Crowdfund Investing For Dummies
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If you’re an unaccredited investor, you can’t invest every dime you’ve got in crowdfund investment campaigns. (An unaccredited investor has a net worth less than $1 million excluding primary residence, and hasn’t earned more than $200,000 for each of the past two years.) Doing so would be a nightmare for your portfolio (you’d be doing the opposite of diversifying), and it also wouldn’t be legal.

That’s because, per the JOBS Act, the SEC sets specific limits on how much any individual can invest. The limits are based on how much you make (your annual income) or have in your savings (your net worth).

If you can’t quote your annual income off the top of your head, look at your tax return from last year. The adjusted gross income (AGI) in the last cell (number 37) on the bottom of the first page is what you’re looking for.

If you don’t have your tax forms handy, just grab one of your paychecks and look for the gross income amount. That amount is what you make before taxes. Multiply the number by how many pay periods you have in a year. (If you’re paid every two weeks, multiply by 26. If you’re paid monthly, multiply by 12. If you’re paid twice a month, multiply by 24.)

Net worth is the value of all your stocks, bonds, and savings outside the equity that you have in your house. This figure includes what you have in your retirement account. To calculate your net worth, log on to your online investment account, dig up your investment statements, determine how much you have in the bank, and start adding.

The following table offers the breakdown of how much the SEC allows you to risk on crowdfund investments based on your annual income or net worth. Note that the SEC allows you to use the greater of these two figures when calculating your limit.

SEC Investment Limits Based on Annual Income or Net Worth
If Your Annual Income or Net Worth Is You Can Invest Up To Which Caps Out At
Less than $40,000 $2,000 $2,000
Greater than $40,000 but less than $100,000 5% of your annual income or net worth $5,000
Greater than $100,000 10% of your annual income or net worth up to $100,000 $100,000

To clarify what these limits look like, consider these examples:

  • If you make $28,000 per year and your net worth is lower than that amount, you can invest up to $2,000 per year.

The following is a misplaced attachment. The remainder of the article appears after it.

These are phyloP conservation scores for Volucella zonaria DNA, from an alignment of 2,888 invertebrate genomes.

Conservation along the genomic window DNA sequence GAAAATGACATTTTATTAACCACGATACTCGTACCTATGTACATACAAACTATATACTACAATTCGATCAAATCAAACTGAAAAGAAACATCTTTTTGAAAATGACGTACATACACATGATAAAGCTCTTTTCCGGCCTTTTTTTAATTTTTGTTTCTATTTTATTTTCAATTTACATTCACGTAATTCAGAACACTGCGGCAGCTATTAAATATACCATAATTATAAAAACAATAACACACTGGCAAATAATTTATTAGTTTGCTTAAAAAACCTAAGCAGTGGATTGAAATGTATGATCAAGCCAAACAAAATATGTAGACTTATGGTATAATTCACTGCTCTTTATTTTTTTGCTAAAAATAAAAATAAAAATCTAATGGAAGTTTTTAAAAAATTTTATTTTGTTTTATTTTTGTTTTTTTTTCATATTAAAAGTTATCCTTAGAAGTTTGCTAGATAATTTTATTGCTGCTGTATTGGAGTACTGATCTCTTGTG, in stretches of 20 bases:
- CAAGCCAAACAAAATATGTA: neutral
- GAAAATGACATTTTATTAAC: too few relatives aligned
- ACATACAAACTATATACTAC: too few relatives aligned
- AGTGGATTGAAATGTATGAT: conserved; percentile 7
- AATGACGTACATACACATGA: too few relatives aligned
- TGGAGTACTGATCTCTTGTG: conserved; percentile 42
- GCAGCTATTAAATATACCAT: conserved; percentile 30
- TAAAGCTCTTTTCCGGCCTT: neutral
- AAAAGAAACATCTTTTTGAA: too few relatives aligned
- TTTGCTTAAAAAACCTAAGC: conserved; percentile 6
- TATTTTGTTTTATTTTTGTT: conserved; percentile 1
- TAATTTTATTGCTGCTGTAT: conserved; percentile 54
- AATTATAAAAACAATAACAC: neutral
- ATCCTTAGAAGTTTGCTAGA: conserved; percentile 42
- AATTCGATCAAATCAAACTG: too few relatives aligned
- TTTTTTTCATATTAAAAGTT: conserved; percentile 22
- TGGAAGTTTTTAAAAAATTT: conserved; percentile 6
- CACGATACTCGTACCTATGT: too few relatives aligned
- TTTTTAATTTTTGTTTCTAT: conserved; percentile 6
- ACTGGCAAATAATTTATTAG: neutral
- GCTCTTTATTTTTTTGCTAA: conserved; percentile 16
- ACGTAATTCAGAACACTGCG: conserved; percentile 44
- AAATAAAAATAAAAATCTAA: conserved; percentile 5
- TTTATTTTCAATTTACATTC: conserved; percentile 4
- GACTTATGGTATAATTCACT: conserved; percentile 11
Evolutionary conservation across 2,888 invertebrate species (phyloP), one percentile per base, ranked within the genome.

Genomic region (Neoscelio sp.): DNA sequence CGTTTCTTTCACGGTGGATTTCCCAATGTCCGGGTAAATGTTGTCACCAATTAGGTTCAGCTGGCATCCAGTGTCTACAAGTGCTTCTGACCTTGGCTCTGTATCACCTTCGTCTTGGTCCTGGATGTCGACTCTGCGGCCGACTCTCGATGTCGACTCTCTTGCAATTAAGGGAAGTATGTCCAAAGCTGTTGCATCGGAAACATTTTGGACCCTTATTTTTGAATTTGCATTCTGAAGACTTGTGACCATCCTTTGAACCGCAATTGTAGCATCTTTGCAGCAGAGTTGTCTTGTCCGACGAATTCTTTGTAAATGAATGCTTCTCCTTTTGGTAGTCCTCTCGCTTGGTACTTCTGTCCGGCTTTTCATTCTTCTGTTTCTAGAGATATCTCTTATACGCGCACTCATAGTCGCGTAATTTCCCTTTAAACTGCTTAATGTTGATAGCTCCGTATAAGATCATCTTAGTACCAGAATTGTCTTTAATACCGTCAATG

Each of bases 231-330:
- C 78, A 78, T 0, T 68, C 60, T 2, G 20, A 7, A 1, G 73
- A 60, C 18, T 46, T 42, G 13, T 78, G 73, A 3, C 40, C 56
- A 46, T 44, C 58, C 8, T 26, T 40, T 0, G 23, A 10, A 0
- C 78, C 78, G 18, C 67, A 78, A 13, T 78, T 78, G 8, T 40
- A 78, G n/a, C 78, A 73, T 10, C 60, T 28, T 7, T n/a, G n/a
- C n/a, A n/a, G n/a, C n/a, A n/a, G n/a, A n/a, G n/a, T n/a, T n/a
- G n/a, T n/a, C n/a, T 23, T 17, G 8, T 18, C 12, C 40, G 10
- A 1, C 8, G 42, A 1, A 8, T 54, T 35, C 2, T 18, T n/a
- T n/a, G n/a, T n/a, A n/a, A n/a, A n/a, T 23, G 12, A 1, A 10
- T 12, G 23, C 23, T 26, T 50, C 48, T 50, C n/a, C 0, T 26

• If you have $45,000 in net worth and earn less than that amount in annual income, you can invest up to $2,250 per year (which is 5 percent of your net worth).

  • If you make $99,999 per year, and your net worth is lower than that amount, you can invest up to $4,999.95 (which is 5 percent of your annual income).

  • If you have $325,000 in net worth and earn less than that amount each year, you can invest up to $32,500 (which is 10 percent of your net worth)

Keep in mind that each example reflects an aggregate amount (the total amount that this individual can put into all her crowdfund investments each year). For example, if you earn $28,000 per year and your net worth is less than that amount, your cap is $2,000 for all your crowdfund investments for the entire year.

You should diversify in crowdfund investing (because the failure rate for these types of ventures is so high). Therefore, if your annual cap is $2,000, you shouldn’t invest most of that amount in a single campaign. Doing so impedes your ability to invest in other crowdfund investment projects for the rest of the calendar year.

It also breaks the rules that venture capitalists use for their investments, which is to make small investments in several companies to diversify your risk.

What are the rules for accredited investors? The SEC has determined that accredited investors are individuals with income above $200,000 per year if single ($300,000 per year if married) or with a net worth over $1 million (excluding the value of your home).

If your income/net worth qualifies you as an accredited investor, with the proper legal disclosures the SEC allows you to make investments of any amount you choose in any private company. Although having this flexibility to make investments at any level may sound like a great thing, it also means there are no guardrails to help limit potential losses from investments in companies that fail.

If you are an accredited investor, use caution when investing in private companies. Use the same principles of portfolio investing that an unaccredited investor uses. High-risk investments (including crowdfund investments) should not comprise more than 10 percent of your investment portfolio.

No matter how much of a sure thing the investment may seem to you, do not put all your eggs in one high-risk basket. Venture capitalists make ten investments in startups to try to get one large winner. Following their example, aim to make a larger number of small-dollar investments in crowdfund investing, and remember that no investment comes with a guarantee.

There is no substitute for doing your homework on the companies you are considering and then using your own best judgment to make prudent investment decisions.

About This Article

This article is from the book:

About the book authors:

Sherwood Neiss, Jason W. Best, and Zak Cassady-Dorion are the founders of Startup Exemption (developers of the crowdfund investing framework used in the 2012 JOBS Act). They deeply understand the process, rules, disclosures, and risks of capital formation from both the entrepreneur's and the investor's points of view.

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